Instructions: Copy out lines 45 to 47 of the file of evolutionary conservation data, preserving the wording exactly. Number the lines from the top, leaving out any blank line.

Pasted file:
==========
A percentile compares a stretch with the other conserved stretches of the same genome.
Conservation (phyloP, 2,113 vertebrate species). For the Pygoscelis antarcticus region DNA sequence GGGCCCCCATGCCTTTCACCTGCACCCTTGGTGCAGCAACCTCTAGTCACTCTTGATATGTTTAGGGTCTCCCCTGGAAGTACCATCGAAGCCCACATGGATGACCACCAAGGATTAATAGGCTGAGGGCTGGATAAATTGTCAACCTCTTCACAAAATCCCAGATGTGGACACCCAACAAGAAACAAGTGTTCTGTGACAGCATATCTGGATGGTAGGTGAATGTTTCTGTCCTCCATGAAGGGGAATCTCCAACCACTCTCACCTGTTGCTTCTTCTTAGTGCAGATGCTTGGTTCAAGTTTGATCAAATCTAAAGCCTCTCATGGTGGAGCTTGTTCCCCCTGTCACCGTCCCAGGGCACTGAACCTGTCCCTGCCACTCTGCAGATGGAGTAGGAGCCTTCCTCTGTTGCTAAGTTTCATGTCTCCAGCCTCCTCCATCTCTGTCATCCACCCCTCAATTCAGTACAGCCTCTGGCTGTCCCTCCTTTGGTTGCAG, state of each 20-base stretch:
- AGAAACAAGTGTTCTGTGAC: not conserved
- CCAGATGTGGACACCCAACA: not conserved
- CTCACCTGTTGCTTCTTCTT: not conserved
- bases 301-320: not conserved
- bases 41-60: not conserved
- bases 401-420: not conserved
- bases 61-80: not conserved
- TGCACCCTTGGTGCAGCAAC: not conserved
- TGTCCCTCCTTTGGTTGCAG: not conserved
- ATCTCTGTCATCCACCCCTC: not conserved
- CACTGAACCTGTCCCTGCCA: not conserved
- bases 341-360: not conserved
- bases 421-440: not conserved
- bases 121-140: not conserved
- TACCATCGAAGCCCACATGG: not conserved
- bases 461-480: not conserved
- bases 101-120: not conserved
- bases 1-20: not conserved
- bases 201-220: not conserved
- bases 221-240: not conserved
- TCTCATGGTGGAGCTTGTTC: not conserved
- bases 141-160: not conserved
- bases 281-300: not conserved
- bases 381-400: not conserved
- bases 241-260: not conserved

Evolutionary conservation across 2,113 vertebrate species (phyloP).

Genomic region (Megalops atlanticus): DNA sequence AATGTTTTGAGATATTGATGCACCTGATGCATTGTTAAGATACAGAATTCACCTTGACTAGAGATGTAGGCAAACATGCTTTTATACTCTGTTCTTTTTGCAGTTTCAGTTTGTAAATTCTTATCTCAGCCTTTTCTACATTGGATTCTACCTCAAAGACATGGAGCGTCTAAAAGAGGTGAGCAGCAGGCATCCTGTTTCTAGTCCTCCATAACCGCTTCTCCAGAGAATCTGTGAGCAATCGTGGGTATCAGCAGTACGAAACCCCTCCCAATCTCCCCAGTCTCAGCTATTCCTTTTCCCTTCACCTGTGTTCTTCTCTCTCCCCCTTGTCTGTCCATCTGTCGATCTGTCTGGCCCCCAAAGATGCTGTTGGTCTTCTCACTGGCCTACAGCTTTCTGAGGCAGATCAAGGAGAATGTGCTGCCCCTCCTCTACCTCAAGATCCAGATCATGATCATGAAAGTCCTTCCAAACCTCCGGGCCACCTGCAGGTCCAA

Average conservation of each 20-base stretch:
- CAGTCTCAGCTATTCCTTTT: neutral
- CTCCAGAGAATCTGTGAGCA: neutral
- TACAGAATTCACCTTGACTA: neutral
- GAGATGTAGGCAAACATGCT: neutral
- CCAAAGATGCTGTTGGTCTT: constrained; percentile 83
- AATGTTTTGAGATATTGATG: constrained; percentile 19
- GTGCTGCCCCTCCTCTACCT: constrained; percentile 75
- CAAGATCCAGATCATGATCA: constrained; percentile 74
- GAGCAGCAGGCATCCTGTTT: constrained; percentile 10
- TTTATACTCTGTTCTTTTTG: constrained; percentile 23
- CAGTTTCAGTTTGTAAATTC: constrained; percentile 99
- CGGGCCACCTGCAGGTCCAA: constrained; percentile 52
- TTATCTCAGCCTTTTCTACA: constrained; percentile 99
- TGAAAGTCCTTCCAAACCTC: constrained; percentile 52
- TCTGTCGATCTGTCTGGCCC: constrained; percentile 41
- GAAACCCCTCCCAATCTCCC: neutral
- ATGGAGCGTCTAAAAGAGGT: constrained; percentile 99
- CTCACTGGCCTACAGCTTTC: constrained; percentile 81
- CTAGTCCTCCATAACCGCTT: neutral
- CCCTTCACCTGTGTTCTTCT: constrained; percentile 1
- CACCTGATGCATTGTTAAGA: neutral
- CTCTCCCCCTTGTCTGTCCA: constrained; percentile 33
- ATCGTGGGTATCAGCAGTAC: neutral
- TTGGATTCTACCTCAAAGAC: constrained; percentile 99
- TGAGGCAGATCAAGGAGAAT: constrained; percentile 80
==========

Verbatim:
- TCTGTCGATCTGTCTGGCCC: constrained; percentile 41
- GAAACCCCTCCCAATCTCCC: neutral
- ATGGAGCGTCTAAAAGAGGT: constrained; percentile 99